KCUR’s afternoon newsman Steve Bell gives us a preview of his 2013 Year in Review, in which he goes over the most significant local stories of 2013: from the gas explosion on the Country Club Plaza to the unexpected prowess of KC’s sports teams.
One local story that caught the nation’s attention this year was about a rape case that occurred just north of Kansas City, in Maryville, Mo.--you might have first heard about it on our airwaves back in July. We review the details of the story, and give you an update on what’s happened to the case since the story went viral in October.
This past year on KC Currents, we ran a series of stories inspired by the work of iconic Mexican artists Frida Kahlo and Diego Rivera. They were part of an exhibit this summer at the Nelson-Atkins Museum of Art. Kahlo and Rivera had a famously tempestuous relationship, which often inspired their art. So, we decided to profile eight Kansas City couples . . . for whom the art is a part of their relationship. Today, we re-air our profile of Jon Fulton Adams and Ron McGee.
Harvest Public Media’s Peggy Lowe looks back at big stories of the year in agriculture.
Earlier this year, Luis Belaustegui attempted to complete a long, brutal motorcycle race in an unprecedented way. The Dakar Rally snakes out across thousands of miles of rugged South American mountains and desert. Each year contestants die. Only about half the motorbike riders finish the two-week ordeal, generally thanks to good luck and careful planning. Belaustegui didn’t have much of either, but he did have one distinct advantage up his sleeve, something that profoundly altered the race and revealed the real reason he had entered it in the first place.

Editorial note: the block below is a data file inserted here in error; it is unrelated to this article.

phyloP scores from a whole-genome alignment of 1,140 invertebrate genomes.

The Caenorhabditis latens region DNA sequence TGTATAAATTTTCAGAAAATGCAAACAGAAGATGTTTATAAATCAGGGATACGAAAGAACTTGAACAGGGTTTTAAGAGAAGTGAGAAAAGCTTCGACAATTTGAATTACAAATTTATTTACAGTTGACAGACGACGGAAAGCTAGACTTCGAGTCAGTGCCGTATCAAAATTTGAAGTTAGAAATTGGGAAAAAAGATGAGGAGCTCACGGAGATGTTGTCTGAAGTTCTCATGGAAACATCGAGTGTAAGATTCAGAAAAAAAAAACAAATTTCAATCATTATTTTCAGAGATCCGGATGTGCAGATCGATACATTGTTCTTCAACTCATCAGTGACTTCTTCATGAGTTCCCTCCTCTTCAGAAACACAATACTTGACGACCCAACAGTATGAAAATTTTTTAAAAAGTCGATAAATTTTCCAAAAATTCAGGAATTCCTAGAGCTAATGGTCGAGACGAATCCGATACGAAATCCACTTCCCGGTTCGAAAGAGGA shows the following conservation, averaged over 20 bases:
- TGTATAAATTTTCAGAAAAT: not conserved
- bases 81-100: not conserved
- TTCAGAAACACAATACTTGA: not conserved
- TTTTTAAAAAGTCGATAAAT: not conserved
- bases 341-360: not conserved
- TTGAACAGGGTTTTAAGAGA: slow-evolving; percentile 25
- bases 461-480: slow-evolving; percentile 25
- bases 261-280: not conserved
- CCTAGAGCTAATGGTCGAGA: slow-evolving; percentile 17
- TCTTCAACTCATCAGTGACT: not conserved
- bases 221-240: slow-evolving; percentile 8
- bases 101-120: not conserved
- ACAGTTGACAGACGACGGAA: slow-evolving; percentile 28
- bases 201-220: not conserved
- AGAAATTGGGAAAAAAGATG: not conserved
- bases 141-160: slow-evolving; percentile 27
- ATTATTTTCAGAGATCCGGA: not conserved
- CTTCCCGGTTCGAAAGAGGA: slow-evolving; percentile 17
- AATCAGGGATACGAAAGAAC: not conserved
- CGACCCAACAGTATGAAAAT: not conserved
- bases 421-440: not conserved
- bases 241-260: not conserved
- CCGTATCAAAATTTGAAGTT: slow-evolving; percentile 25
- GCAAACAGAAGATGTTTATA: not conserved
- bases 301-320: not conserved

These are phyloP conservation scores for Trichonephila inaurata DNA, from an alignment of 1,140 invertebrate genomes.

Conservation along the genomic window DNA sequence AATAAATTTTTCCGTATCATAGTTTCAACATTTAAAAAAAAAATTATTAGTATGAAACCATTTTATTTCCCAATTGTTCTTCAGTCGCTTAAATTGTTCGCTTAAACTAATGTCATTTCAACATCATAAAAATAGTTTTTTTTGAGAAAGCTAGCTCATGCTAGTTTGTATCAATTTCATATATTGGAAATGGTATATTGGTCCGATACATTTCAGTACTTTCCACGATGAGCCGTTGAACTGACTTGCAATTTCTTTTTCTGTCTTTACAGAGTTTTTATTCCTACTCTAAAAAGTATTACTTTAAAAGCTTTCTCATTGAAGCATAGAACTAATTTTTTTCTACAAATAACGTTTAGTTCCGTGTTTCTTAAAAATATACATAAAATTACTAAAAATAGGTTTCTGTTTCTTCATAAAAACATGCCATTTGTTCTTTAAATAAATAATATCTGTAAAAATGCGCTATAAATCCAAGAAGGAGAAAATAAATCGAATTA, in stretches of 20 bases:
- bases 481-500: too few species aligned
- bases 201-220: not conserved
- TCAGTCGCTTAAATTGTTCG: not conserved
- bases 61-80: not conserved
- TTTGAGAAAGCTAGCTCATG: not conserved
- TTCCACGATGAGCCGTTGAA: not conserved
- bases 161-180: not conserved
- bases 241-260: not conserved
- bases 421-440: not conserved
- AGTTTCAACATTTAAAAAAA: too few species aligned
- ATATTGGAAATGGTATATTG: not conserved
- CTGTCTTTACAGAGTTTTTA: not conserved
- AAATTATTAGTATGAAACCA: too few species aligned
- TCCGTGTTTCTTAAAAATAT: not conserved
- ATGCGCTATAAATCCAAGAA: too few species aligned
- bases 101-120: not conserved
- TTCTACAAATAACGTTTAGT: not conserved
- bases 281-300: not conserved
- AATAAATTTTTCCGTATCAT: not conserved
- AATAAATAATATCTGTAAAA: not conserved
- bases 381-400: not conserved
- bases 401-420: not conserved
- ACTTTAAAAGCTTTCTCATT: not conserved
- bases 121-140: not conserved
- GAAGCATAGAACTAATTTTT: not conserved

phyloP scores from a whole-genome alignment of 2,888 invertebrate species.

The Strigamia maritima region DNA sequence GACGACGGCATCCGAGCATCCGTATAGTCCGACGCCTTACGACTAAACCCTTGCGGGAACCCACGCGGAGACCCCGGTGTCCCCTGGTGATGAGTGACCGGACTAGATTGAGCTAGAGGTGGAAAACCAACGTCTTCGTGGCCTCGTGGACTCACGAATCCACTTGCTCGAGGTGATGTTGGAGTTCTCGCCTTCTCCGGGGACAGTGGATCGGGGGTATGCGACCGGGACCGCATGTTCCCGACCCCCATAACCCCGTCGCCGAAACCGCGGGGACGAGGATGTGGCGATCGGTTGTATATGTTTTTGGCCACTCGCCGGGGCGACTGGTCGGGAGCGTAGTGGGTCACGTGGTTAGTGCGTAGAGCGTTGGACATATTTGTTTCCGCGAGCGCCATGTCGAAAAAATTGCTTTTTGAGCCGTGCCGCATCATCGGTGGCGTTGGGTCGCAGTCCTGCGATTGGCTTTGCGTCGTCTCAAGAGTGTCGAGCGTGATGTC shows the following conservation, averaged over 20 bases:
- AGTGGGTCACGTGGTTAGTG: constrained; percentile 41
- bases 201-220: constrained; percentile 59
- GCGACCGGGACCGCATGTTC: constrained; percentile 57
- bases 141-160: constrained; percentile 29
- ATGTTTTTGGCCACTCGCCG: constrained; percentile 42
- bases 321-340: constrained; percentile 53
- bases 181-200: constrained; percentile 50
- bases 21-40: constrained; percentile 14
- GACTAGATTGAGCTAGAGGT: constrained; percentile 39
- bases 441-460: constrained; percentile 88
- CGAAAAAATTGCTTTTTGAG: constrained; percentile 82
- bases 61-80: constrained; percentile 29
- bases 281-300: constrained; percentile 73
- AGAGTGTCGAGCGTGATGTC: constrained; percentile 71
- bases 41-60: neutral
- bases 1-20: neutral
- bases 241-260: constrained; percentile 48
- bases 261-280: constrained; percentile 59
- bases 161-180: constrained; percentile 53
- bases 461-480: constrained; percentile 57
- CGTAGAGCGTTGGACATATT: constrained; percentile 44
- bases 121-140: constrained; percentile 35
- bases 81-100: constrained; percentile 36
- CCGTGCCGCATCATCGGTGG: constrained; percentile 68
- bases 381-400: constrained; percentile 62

This year, three young brothers from St. Joseph, Mo. released their second EP to much critical acclaim, toured Europe, and were written up everywhere from the New York Times to Spin. And then at the end of the year, the Kansas City Star named them the local band of the year. We talked to the Radke brothers back in September and found that at that point, recognition at home had been harder to come by.